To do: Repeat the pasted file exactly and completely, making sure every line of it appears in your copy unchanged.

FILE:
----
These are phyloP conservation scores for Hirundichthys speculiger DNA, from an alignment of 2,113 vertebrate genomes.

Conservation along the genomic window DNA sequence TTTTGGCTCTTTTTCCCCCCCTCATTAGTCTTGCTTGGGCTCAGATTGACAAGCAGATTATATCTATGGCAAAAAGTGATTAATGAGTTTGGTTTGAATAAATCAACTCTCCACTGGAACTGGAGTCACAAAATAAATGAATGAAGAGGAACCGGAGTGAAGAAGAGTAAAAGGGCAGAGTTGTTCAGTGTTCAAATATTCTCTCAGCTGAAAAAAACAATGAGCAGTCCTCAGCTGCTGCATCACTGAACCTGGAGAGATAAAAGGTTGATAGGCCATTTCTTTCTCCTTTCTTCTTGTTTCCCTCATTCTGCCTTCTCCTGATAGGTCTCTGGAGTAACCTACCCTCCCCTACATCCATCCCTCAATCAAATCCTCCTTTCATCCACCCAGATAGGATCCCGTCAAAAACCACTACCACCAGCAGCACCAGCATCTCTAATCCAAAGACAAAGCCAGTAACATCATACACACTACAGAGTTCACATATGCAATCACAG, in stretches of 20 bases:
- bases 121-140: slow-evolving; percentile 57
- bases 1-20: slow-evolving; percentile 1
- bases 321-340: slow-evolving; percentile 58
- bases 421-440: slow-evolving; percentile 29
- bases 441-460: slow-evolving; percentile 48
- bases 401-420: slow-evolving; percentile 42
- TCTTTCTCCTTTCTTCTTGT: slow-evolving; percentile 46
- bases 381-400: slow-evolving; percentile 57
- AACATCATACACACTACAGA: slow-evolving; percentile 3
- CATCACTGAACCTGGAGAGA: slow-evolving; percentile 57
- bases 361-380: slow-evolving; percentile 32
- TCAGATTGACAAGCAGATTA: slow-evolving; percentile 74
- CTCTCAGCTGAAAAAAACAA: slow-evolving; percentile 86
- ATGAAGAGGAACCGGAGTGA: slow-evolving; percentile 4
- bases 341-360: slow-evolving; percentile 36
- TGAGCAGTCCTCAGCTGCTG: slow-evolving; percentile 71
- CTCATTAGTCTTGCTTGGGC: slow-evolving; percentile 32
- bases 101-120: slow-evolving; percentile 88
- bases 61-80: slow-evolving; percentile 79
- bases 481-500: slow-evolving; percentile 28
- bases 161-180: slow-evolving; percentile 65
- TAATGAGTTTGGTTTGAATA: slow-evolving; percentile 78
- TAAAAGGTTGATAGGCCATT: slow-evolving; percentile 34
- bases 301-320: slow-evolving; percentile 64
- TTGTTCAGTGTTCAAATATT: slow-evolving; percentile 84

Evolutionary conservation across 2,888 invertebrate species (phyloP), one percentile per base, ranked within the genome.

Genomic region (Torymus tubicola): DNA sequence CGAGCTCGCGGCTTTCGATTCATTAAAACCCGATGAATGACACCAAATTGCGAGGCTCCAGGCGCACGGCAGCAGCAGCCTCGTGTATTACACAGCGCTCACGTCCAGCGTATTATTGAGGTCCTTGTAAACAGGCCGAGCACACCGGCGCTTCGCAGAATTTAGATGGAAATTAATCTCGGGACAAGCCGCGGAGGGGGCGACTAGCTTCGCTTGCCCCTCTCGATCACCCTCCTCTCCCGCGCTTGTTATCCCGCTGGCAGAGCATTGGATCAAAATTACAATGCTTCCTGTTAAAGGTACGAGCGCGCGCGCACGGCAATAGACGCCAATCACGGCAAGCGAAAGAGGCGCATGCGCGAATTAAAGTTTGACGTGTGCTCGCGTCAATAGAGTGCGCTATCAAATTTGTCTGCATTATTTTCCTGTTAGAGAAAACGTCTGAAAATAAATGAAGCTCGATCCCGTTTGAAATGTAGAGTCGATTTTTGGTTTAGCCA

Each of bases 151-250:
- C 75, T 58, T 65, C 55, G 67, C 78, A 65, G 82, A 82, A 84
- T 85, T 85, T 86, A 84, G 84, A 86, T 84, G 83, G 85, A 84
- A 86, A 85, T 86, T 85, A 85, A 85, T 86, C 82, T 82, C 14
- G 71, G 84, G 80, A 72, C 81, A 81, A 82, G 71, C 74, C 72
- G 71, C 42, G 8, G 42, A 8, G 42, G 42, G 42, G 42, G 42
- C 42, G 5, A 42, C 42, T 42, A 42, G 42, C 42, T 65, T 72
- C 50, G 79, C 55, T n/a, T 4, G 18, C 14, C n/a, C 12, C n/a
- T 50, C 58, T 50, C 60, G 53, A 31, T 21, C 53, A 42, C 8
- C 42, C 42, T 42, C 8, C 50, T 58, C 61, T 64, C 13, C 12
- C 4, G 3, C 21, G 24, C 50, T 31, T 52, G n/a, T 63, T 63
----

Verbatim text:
These are phyloP conservation scores for Hirundichthys speculiger DNA, from an alignment of 2,113 vertebrate genomes.

Conservation along the genomic window DNA sequence TTTTGGCTCTTTTTCCCCCCCTCATTAGTCTTGCTTGGGCTCAGATTGACAAGCAGATTATATCTATGGCAAAAAGTGATTAATGAGTTTGGTTTGAATAAATCAACTCTCCACTGGAACTGGAGTCACAAAATAAATGAATGAAGAGGAACCGGAGTGAAGAAGAGTAAAAGGGCAGAGTTGTTCAGTGTTCAAATATTCTCTCAGCTGAAAAAAACAATGAGCAGTCCTCAGCTGCTGCATCACTGAACCTGGAGAGATAAAAGGTTGATAGGCCATTTCTTTCTCCTTTCTTCTTGTTTCCCTCATTCTGCCTTCTCCTGATAGGTCTCTGGAGTAACCTACCCTCCCCTACATCCATCCCTCAATCAAATCCTCCTTTCATCCACCCAGATAGGATCCCGTCAAAAACCACTACCACCAGCAGCACCAGCATCTCTAATCCAAAGACAAAGCCAGTAACATCATACACACTACAGAGTTCACATATGCAATCACAG, in stretches of 20 bases:
- bases 121-140: slow-evolving; percentile 57
- bases 1-20: slow-evolving; percentile 1
- bases 321-340: slow-evolving; percentile 58
- bases 421-440: slow-evolving; percentile 29
- bases 441-460: slow-evolving; percentile 48
- bases 401-420: slow-evolving; percentile 42
- TCTTTCTCCTTTCTTCTTGT: slow-evolving; percentile 46
- bases 381-400: slow-evolving; percentile 57
- AACATCATACACACTACAGA: slow-evolving; percentile 3
- CATCACTGAACCTGGAGAGA: slow-evolving; percentile 57
- bases 361-380: slow-evolving; percentile 32
- TCAGATTGACAAGCAGATTA: slow-evolving; percentile 74
- CTCTCAGCTGAAAAAAACAA: slow-evolving; percentile 86
- ATGAAGAGGAACCGGAGTGA: slow-evolving; percentile 4
- bases 341-360: slow-evolving; percentile 36
- TGAGCAGTCCTCAGCTGCTG: slow-evolving; percentile 71
- CTCATTAGTCTTGCTTGGGC: slow-evolving; percentile 32
- bases 101-120: slow-evolving; percentile 88
- bases 61-80: slow-evolving; percentile 79
- bases 481-500: slow-evolving; percentile 28
- bases 161-180: slow-evolving; percentile 65
- TAATGAGTTTGGTTTGAATA: slow-evolving; percentile 78
- TAAAAGGTTGATAGGCCATT: slow-evolving; percentile 34
- bases 301-320: slow-evolving; percentile 64
- TTGTTCAGTGTTCAAATATT: slow-evolving; percentile 84

Evolutionary conservation across 2,888 invertebrate species (phyloP), one percentile per base, ranked within the genome.

Genomic region (Torymus tubicola): DNA sequence CGAGCTCGCGGCTTTCGATTCATTAAAACCCGATGAATGACACCAAATTGCGAGGCTCCAGGCGCACGGCAGCAGCAGCCTCGTGTATTACACAGCGCTCACGTCCAGCGTATTATTGAGGTCCTTGTAAACAGGCCGAGCACACCGGCGCTTCGCAGAATTTAGATGGAAATTAATCTCGGGACAAGCCGCGGAGGGGGCGACTAGCTTCGCTTGCCCCTCTCGATCACCCTCCTCTCCCGCGCTTGTTATCCCGCTGGCAGAGCATTGGATCAAAATTACAATGCTTCCTGTTAAAGGTACGAGCGCGCGCGCACGGCAATAGACGCCAATCACGGCAAGCGAAAGAGGCGCATGCGCGAATTAAAGTTTGACGTGTGCTCGCGTCAATAGAGTGCGCTATCAAATTTGTCTGCATTATTTTCCTGTTAGAGAAAACGTCTGAAAATAAATGAAGCTCGATCCCGTTTGAAATGTAGAGTCGATTTTTGGTTTAGCCA

Each of bases 151-250:
- C 75, T 58, T 65, C 55, G 67, C 78, A 65, G 82, A 82, A 84
- T 85, T 85, T 86, A 84, G 84, A 86, T 84, G 83, G 85, A 84
- A 86, A 85, T 86, T 85, A 85, A 85, T 86, C 82, T 82, C 14
- G 71, G 84, G 80, A 72, C 81, A 81, A 82, G 71, C 74, C 72
- G 71, C 42, G 8, G 42, A 8, G 42, G 42, G 42, G 42, G 42
- C 42, G 5, A 42, C 42, T 42, A 42, G 42, C 42, T 65, T 72
- C 50, G 79, C 55, T n/a, T 4, G 18, C 14, C n/a, C 12, C n/a
- T 50, C 58, T 50, C 60, G 53, A 31, T 21, C 53, A 42, C 8
- C 42, C 42, T 42, C 8, C 50, T 58, C 61, T 64, C 13, C 12
- C 4, G 3, C 21, G 24, C 50, T 31, T 52, G n/a, T 63, T 63